Twitch Explains How Professional Video Gamers Make a Living
For those not immersed in video game culture, it's an obvious question: How do people make a living playing games? While Justin Ignacio, broadcast manger for Twitch, was at Streaming Media West to talk about producing live events, he had to explain the financials for those curious.
"There's people who make livings off of streaming video games on our platform," Ignacio said. "They actually leave college. They're so good at their games that they have tens of thousands of people watching them all the time, and they can just quit their day job and make enough money to play games for—I don't know—forever, I guess."
Sponsorships from gaming companies are one big way that pros pay the bills.
"The way these guys make their money is off these sponsorships," Ignacio explained. "Let's say this guy is known for being the best at this computer game. A keyboard sponsor would love to give him a keyboard and would pay for him to use their keyboard brand. So when they go to events, and they travel to like, Denmark or Korea, they will put their keyboard down and you can see clearly from these productions what brand they're using. That's how these people make a living—not only through Twitch with our ad platform…but these guys make a living off their sponsorships. They get paid by just using their gear."
For more on producing live events, and not much more on video game revenue, watch the session below.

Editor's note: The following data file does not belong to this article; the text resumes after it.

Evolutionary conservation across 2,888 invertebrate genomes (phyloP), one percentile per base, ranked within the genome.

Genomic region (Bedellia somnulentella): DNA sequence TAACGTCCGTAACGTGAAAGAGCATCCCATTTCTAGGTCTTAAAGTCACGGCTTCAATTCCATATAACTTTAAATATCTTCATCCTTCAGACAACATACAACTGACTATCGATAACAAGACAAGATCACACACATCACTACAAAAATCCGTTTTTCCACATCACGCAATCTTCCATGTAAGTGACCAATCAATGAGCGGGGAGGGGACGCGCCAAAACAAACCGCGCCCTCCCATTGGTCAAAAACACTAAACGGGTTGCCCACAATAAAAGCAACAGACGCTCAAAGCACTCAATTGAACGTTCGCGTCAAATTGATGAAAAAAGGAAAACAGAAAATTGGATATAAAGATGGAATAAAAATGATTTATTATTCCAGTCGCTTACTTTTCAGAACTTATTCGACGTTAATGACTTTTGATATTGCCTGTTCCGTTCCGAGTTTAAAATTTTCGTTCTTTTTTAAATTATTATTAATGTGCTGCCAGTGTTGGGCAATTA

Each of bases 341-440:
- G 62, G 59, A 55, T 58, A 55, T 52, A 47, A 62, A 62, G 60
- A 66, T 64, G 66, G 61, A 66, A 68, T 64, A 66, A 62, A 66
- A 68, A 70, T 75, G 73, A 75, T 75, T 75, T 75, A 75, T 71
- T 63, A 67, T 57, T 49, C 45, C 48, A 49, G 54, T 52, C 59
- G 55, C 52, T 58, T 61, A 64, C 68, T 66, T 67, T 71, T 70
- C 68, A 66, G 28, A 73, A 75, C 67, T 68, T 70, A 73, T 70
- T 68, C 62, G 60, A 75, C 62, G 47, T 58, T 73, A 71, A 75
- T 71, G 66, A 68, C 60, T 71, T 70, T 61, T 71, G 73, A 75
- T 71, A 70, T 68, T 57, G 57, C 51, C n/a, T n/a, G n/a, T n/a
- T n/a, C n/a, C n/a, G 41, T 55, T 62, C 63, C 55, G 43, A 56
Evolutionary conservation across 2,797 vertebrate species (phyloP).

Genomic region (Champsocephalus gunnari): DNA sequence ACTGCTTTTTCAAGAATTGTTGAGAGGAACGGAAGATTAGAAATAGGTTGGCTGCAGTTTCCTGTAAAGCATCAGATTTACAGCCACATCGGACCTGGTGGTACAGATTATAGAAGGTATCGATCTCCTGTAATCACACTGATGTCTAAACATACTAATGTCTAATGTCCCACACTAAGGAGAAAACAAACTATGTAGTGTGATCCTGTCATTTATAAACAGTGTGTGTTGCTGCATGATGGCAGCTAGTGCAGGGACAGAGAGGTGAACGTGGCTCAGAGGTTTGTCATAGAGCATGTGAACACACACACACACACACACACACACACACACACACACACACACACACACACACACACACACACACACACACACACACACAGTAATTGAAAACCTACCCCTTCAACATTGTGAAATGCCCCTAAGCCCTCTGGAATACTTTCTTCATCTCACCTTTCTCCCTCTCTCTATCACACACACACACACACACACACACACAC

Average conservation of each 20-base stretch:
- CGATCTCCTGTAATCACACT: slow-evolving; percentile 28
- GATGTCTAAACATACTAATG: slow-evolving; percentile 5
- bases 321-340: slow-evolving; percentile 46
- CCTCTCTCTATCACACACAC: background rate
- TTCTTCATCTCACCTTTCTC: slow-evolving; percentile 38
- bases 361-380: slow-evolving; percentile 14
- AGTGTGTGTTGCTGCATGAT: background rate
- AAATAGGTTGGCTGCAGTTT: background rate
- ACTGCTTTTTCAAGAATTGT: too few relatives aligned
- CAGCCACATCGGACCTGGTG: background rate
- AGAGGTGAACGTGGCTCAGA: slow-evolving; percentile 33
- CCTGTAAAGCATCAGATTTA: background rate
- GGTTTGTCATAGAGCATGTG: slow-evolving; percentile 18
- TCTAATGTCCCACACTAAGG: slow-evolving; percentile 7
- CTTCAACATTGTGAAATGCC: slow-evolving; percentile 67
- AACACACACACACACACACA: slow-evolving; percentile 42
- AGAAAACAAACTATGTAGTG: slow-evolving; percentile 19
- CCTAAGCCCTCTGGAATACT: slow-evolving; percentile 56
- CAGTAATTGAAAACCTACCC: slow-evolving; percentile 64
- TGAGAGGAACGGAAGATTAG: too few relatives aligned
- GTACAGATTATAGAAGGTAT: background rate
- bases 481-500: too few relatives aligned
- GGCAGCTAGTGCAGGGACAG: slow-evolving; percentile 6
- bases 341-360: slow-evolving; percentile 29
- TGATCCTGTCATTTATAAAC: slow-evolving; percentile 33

Streaming Live Events When There Is No Room for Failure
It is one thing to stream a live event for free but another thing entirely when people have paid to see it or the event is being sponsored. This session explores the technical, operational, and business challenges presented when your live streamed events just cannot falter. This session covers the best technical approaches to take, what operational precautions to put in place, and what contingencies to be prepared for in advance. Learn the best practices from experts who have successfully pulled off live events, and hear some of the things they encountered that they never expected.
Moderator: Jeff Gilbert, Manager, Media & Entertainment - Verizon Digital Media Services
Chris Mangum, Sr. Digital Media Manager, Live & On-Demand Video Streaming - Yahoo!
Ryan Currier, Head of Digital Products - Pac-12
Justin Ignacio, Broadcast Manager - Twitch
John Petrocelli, CEO, Founder - Bulldog Digital Media
Twitch is more than just the world's most popular gaming video content platform. It has a committed following in the millions, and just might be the future of media.
The new Gear on Amazon extension lets viewers go directly from the stream to purchase their favorite gamers' gear and gives broadcasters a share of the revenue; Twitch also announced heatmaps and video overlays
However, for dedicated live video streamers trying to earn a living, Twitch is a better bet thanks to its long-term connections with fans.
Gamers attract viewers by the millions to their live streams. Enterprise could learn a lot about entertaining fans and creating regular, monetizable content.
Video creators can now stream their mobile gaming sessions on the Android app, using the front-facing camera to capture their reactions.
Twitch is getting some serious competition. Is the video gaming world big enough to support two dedicated video streaming sites?
Esports are the streaming industry's best-kept secret, but recent developments suggest they're quickly taking center stage.
Were the unnamed sources mistaken or did Google back out? And why would shopping giant Amazon want a video game network?
Account holders are given no advanced notice, and are directed to Twitch, YouTube, or competing live video services.
When reports emerged that Google would acquire Twitch for $1 billion, even many in the online video industry hadn't heard of it. How is that possible?
Delivering far more concurrent video streams than the Olympics, Twitch is bringing social gaming and easy broadcasting to a global audience.